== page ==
Big decisions loom on the Alaska LNG megaproject that could include locking in a long-term tax structure for ExxonMobil, BP and ConocoPhillips and possibly buying out a key participant in the $50 billion venture.
It's also possible the governor will call a special session to help move the project forward this fall.
That could represent the year's third special session – the second is now being held in part to address the state's budget crisis.
Gov. Bill Walker said the one on Alaska LNG would be "really special."
"This will put a capital S on the special session because it will involve a gas line," said Walker, a longtime advocate of getting the North Slope's large natural gas reserves to market to help sustain the Alaska economy.
One big possible change involves whether the state should buy out TransCanada's 25 percent interest in the 800-mile gas line and treatment plant. Doing so would cost about $100 million, said Walker.
While the state has a 25 percent stake in the liquefaction plant, it currently has no stake in the pipeline, he said. "We're evaluating the pros and cons of doing that, to give us a bigger seat at the table, so to speak," said Walker.
The bigger role could mean extra construction costs for the state but potentially more revenue. A decision would have to be made by the end of the year, Walker said. It's not something he's taking lightly.
"We're looking at the benefits of having it be totally integrated as far as (state) ownership," he said of the project.
Spending that money would require an appropriation from the Legislature, where key leaders in the Republican party have tangled with Walker over the project.
The administration's analysis comes as Alaska LNG -- combining the state with the oil companies and pipeline builder TransCanada -- ramps up seasonal fieldwork.
As part of the work -- such as continued soil surveys at the potential gas-liquefaction site in Nikiski -- officials with the consortium have been traveling to communities statewide, holding meetings to update the public on current efforts.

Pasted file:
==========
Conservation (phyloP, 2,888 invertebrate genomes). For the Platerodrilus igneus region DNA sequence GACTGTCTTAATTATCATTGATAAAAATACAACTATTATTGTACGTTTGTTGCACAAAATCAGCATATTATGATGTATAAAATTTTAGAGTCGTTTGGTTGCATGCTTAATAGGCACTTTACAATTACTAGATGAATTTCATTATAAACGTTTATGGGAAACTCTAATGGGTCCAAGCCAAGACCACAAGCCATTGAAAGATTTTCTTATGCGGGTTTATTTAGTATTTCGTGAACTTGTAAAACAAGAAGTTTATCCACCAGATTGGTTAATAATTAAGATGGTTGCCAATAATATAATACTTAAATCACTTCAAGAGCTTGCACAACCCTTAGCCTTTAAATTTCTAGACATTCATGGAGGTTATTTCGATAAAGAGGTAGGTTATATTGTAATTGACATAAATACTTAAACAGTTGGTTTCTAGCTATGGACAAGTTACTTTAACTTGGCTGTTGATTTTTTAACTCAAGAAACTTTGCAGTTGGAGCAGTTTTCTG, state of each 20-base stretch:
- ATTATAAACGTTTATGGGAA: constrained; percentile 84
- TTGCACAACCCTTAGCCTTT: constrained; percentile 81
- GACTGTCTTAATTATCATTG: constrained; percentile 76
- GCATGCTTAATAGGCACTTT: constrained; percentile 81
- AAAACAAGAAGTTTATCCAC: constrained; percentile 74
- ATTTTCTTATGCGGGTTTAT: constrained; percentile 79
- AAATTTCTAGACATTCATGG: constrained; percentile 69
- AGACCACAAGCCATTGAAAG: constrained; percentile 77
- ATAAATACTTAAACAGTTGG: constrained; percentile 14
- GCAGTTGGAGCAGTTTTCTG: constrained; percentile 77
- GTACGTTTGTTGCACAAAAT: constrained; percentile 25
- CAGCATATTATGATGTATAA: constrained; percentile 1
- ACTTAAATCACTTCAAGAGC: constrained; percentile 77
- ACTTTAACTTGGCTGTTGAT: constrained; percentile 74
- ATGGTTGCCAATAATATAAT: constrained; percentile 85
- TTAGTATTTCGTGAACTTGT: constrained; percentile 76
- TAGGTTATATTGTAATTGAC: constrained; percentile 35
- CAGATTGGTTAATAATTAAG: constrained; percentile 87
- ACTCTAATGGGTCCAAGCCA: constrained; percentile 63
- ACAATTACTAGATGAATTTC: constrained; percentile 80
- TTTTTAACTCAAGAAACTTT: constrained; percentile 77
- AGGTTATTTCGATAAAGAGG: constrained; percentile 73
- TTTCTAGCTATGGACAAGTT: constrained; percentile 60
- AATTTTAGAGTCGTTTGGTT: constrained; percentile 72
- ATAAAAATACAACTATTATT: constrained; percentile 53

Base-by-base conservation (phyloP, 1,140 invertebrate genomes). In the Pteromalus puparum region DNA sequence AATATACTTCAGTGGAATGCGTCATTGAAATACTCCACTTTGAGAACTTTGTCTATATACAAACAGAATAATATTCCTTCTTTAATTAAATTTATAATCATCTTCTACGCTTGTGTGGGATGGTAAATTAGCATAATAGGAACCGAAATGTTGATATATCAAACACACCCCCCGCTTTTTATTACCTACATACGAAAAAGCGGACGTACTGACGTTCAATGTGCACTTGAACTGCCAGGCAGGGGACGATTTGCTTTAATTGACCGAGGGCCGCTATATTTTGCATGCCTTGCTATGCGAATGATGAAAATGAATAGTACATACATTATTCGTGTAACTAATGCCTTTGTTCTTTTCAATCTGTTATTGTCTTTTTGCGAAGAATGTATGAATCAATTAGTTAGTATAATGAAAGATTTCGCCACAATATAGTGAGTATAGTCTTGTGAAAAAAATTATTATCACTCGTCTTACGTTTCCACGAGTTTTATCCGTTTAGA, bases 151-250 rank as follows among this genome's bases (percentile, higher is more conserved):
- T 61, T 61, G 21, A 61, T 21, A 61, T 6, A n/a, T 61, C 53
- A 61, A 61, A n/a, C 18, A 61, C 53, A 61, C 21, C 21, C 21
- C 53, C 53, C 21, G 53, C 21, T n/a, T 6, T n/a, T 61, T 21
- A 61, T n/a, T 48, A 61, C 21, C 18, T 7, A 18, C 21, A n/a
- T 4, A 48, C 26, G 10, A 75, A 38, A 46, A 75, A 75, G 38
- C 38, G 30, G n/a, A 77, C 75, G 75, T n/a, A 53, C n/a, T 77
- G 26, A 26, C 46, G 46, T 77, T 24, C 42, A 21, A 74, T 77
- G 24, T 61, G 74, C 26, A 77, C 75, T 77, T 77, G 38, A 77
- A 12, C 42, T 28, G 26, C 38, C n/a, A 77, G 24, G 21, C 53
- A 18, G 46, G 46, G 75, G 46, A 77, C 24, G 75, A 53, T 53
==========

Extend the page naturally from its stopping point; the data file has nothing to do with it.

The next community "open house" is Thursday at the Hilton Anchorage, followed by one Wednesday at the Westmark Hotel in Fairbanks. Both meetings are scheduled from 6 to 8 p.m., according to the project website.
The consortium is gathering field data to update draft resource reports that have already been provided to federal regulators. The more comprehensive reports are scheduled to be presented early next year and will dig into social and environmental impacts of the project, said Kim Fox, external affairs manager with Alaska LNG.
About 200 people are working in the field this season, roughly double the number from last year, she said.
One contractor with expanded work is Netherlands-based Fugro. The company's duties includes drilling boreholes to assess the stability of sites that could one day host a liquefaction plant weighing 250,000 tons, and a marine terminal nearby where tankers would be loaded with liquefied natural gas. The work includes mapping the seafloor where a pipeline may cross Cook Inlet, Fox said.
As part of a requirement that Alaska LNG update the Legislature three times a year, the consortium will present details of the project to the joint Senate-House Resources Committee at 3 p.m. Tuesday at the Nikiski Recreation Center.
Additional meetings involving the project could take place if a special session is held in November, something Walker is shooting for, he said.
His administration is conducting a 45-day review of the project that is about halfway completed to make sure there are no "showstoppers" embedded in agreements that would make the project a bad idea for the state, he said.
The Walker administration, which took over the project initiated by his predecessor Gov. Sean Parnell, is also studying the pros and cons of taking the state's 25 percent portion of the gas "in kind," meaning as gas rather than cash.
Project plans currently call for the state to receive the gas "in kind," in lieu of collecting production taxes from the oil companies. The 25 percent portion doubles the royalty amount often collected by the state on oil and gas production.
Oil companies have sought "fiscal certainty," meaning the state won't change the terms of the deal, because contracts for liquefied gas can last decades and because the upfront investment in the project will be in the billions of dollars, creating significant risk for investors.
Providing that "fiscal certainty" is something that may be looked at if a special session is held in November, because it may involve a constitutional amendment, Walker said.
Walker said his efforts, including the close review of the project, are aimed at making sure a pipeline gets built.
"As long it's not a situation where we're not in control of our own destiny, that's my biggest concern," he said.